This morning, the Therapeutic Goods Administration (TGA), Australia’s medical regulator, announced it has provisionally approved the Pfizer/BioNTech mRNA COVID-19 vaccine for children aged 12–15. Previously, there was approval for both the Pfizer and AstraZeneca vaccines only for people aged 16 and over.
The news was welcomed by Dr Philip Britton from the University of Sydney, who says the decision “reflects published evidence, and is in line with approvals and use in similar settings overseas”.
That published evidence is based on trials in the USA, says Professor Fiona Russell from the Murdoch Children’s Research Institute.
“This vaccine is now routinely being given to all teenagers over 12 years old in the US and Canada, so millions of teenagers have already received the vaccine,” she says.
Griffith University’s Professor Adam Taylor says that although the US safety and efficacy trial was small, including around 2,000 12–15-year-olds, “the efficacy of the Pfizer vaccine in this age group was 100 per cent, meaning no cases of COVID-19 were detected in those participants that received two injections of the Pfizer vaccine 21 days apart”.
“No vaccine-related serious adverse events were reported,” he adds.
Russell points out that there are, however, known rare adverse side effects of the Pfizer jab: “The close monitoring that follows the rollout of a vaccine in a population has detected a rare side effect in which the heart muscle (myocarditis) or lining (pericarditis) can become inflamed.”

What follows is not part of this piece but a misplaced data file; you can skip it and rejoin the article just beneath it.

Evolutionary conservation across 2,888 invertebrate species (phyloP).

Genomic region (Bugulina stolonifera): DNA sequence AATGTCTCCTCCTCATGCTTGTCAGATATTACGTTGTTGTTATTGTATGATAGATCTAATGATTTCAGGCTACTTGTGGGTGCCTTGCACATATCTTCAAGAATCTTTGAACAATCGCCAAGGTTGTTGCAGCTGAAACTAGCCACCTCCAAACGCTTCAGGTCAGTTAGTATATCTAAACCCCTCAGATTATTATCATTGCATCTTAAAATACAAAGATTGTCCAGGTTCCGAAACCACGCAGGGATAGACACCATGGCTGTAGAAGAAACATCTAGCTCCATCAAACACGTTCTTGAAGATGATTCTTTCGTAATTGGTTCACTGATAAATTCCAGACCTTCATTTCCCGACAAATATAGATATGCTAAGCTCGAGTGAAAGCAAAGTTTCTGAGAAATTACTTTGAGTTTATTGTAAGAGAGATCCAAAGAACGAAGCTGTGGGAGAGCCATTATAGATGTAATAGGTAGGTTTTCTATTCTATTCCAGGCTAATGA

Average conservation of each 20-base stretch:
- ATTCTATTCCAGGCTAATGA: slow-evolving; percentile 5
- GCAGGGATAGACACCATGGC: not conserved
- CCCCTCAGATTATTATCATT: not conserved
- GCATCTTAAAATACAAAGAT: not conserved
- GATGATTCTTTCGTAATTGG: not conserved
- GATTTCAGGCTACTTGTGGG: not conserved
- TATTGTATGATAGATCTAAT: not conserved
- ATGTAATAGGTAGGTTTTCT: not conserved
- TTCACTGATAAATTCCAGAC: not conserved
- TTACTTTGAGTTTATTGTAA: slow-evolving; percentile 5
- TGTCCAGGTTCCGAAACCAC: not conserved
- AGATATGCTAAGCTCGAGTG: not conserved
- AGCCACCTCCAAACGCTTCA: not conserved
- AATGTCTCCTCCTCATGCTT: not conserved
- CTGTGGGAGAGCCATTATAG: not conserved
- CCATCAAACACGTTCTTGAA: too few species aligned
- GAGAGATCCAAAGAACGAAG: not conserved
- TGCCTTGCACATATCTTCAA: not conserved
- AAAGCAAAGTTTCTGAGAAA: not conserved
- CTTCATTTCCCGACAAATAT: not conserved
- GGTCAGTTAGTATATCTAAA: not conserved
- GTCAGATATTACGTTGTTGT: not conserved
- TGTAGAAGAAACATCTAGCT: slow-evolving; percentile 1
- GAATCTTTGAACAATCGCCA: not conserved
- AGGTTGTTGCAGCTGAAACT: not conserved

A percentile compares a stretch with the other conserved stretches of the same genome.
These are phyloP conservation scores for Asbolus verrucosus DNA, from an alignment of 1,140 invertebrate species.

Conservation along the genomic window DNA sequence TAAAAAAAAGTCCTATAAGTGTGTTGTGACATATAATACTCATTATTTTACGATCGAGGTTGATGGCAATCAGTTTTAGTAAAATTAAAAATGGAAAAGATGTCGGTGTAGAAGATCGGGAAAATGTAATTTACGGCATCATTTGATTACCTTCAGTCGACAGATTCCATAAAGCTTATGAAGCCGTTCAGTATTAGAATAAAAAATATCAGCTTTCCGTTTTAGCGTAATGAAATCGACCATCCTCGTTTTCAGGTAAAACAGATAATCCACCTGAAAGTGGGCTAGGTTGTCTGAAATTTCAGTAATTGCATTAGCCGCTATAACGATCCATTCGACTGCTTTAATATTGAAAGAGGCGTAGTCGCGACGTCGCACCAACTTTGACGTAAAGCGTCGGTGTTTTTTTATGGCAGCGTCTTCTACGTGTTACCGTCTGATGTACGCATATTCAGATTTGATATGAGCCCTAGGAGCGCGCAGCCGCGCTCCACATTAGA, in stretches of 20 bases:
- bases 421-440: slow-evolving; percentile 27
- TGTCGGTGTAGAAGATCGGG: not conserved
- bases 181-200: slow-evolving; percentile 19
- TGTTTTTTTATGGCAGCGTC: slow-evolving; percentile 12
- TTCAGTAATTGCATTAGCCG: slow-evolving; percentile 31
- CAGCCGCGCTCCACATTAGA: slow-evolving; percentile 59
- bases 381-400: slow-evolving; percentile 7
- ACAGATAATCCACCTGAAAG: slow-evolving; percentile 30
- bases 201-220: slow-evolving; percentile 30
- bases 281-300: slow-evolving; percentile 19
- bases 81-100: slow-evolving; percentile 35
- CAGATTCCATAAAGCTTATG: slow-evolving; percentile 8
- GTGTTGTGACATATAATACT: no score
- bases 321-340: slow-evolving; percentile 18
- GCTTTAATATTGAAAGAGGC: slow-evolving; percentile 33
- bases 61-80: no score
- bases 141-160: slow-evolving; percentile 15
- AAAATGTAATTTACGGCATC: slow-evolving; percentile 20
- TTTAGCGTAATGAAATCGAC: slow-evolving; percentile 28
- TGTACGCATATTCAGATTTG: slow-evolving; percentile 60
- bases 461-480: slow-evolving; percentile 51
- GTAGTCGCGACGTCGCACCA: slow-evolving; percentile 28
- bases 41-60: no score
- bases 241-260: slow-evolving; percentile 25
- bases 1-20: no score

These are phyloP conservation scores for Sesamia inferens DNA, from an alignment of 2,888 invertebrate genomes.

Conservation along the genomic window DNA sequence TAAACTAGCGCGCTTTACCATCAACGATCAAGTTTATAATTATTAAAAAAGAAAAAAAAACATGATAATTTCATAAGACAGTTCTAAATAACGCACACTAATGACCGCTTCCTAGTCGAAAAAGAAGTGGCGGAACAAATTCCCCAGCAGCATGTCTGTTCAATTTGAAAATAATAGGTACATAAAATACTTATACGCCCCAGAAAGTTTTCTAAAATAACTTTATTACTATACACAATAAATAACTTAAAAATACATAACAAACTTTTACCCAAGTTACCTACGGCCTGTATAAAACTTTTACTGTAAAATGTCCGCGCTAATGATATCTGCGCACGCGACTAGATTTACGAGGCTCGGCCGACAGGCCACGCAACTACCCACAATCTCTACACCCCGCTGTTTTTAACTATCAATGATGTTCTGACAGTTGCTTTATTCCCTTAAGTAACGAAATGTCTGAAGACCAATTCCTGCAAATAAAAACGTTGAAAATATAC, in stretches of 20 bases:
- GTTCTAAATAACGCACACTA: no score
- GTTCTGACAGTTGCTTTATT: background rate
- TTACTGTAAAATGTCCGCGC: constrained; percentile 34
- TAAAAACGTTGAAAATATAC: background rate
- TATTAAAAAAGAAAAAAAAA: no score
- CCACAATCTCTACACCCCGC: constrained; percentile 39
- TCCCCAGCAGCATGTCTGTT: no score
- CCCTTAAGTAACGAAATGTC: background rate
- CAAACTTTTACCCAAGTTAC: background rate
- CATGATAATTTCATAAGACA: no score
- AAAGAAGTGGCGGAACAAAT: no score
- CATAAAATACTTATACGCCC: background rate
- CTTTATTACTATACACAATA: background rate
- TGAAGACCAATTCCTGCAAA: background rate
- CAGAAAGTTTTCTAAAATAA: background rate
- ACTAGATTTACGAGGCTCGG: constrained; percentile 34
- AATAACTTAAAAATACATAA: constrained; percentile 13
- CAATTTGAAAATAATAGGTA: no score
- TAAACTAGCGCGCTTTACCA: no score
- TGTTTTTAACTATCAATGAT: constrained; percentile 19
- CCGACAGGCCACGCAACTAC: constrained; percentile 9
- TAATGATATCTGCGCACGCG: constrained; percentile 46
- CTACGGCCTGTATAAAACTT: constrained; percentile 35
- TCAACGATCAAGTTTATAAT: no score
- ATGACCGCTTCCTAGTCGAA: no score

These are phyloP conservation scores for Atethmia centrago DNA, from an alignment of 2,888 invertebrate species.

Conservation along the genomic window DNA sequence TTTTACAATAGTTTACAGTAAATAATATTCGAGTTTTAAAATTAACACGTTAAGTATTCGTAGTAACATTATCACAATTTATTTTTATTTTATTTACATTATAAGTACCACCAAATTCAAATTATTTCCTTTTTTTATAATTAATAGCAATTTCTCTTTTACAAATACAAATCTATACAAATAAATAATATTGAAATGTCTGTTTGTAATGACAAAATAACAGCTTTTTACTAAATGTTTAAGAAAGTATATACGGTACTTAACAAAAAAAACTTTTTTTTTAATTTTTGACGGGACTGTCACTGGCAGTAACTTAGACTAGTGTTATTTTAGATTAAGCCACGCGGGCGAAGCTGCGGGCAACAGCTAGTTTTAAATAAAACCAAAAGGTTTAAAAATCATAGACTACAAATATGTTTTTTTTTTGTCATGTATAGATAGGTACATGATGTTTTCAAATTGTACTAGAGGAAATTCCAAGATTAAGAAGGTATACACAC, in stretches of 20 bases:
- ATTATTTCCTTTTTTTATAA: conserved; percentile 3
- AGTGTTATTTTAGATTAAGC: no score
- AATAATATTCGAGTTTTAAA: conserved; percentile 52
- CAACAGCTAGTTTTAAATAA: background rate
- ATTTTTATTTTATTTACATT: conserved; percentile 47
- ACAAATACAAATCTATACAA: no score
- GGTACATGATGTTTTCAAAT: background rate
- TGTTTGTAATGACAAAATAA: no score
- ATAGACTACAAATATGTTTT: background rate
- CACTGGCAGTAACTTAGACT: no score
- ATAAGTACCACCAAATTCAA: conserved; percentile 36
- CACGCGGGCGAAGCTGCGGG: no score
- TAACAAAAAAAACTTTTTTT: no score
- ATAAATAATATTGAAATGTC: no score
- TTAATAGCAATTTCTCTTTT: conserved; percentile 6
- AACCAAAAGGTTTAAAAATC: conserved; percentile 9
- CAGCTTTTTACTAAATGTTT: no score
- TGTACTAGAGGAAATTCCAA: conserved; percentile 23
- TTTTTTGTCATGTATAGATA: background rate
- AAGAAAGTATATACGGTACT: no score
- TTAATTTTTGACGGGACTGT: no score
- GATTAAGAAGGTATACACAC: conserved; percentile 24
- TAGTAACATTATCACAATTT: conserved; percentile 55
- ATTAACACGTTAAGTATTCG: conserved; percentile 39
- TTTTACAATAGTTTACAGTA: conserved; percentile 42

She says that while these rare events are more common than the blood-clotting problems linked to the AstraZeneca vaccine, they are “far less severe – no serious ongoing problems have been detected”.
However, with the Pfizer vaccine in short supply in Australia, will younger teens even be able to get hold of it?
“Availability remains constrained,” says Britton, “and given that COVID-19 is mild in the great majority of children, it need not be prioritised in this age range at a population level at the moment.”
Other experts agreed that vaccinating adults, particularly the most vulnerable, should remain Australia’s priority.
“Adults are more likely to suffer severe complications, hospitalisations and death, so our priority here in Australia and around the world is to have high coverage in adults, especially the vulnerable age groups and those who are immunocompromised or have chronic medical conditions,” said the University of Adelaide’s Professor Helen Marshall.
It’s a view reflected by University of Sydney Associate Professor Nicholas Wood: “Vaccinating large numbers of adults will allow us to prevent deaths and serious illness, and therefore reduce the burden on health systems. That’s the primary goal.”
But Russell adds that “it is important that teens with underlying conditions that make them at higher risk of severe COVID-19 outcomes are prioritised in phase 1b immediately”.
However, not all experts believe that vaccinating teens in wealthy countries such as Australia represents the most worthwhile use of limited global vaccine supplies.
“Vaccine supply is too scarce at the moment,” says Dr Vinod Balasubramaniam from Monash University Malaysia. “In my opinion, it is not ‘morally right’ to prioritise children for the current COVID-19 vaccine when thousands are dying in many countries without even getting a single shot.”
You can read more of the Australian Science Media Centre’s Expert Reaction to the announcement here.
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